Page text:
system time.  This difference is converted to seconds, and that value
   is then sent as the TSR RR.

5.  Timeliness of Conflict Resolution

   It is expected that if a conflict exists, it will be recent, and will
   be resolved quickly.  Different systems may be able to record shorter
   or longer time differences, but because of this expectation of
   recentness, mDNS registrars should never report a TSR of longer than
   seven days.  It's reasonable to expect that every mDNS implementation
   should be able to remember time intervals of at least seven days.

6.  Legacy Registrars

   An mDNS registrar that does not support TSR will treat the TSR record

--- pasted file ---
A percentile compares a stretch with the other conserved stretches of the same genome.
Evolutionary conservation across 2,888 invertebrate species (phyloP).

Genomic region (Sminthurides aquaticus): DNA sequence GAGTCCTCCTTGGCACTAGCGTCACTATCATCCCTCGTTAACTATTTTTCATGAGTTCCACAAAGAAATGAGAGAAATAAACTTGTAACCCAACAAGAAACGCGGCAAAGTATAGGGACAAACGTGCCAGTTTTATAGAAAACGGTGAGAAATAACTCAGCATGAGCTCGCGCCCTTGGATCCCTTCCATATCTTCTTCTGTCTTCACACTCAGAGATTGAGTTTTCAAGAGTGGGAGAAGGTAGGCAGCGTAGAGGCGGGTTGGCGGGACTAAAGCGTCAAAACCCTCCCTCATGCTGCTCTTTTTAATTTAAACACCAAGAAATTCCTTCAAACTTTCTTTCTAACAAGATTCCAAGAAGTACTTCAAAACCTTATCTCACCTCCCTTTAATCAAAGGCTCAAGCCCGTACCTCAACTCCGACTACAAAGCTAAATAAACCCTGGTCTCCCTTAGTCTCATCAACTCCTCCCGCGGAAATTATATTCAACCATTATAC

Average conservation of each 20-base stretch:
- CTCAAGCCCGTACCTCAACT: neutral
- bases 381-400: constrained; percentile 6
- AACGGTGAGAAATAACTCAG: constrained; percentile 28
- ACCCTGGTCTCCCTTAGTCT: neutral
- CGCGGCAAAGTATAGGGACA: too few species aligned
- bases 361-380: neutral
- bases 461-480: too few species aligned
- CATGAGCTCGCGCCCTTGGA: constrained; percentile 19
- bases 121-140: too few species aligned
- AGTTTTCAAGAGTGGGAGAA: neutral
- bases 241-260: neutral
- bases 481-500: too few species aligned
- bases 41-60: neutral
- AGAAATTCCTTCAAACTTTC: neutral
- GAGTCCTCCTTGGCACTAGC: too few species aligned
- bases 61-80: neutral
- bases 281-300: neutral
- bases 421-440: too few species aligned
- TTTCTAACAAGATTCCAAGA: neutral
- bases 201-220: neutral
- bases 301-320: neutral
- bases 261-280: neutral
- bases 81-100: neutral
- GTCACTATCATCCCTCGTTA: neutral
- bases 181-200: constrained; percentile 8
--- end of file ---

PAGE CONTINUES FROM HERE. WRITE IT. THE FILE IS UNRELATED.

as part of the registration.  Since the TSR record is only sent in
   probes, it will never be erroneously reported to any client that is
   browsing for services.  If a legacy mDNS registrar and an mDNS
   registrar that supports TSR both advertise the same service, the
   conflict resolution rules described in RFC6762 will be followed.

7.  When to Use TSR

   TSR is only relevant for mDNS proxies.  It SHOULD NOT be used by
   regular (non-proxy) mDNS registrants.  An mDNS registrant that is a
   proxy MUST explicitly request that a TSR be used for conflict
   resolution. mDNS registrars MUST NOT record a TSR timestamp unless
   the registrant has specifically requested it.

8.  Registrant API considerations

   When an mDNS proxy registers a service and requests the use of a TSR
   timestamp, the proxy MUST specify when it received the registration.
   In order to support this, the API is required not only to allow the
   registrant to specify that TSR is wanted, but must also provide a way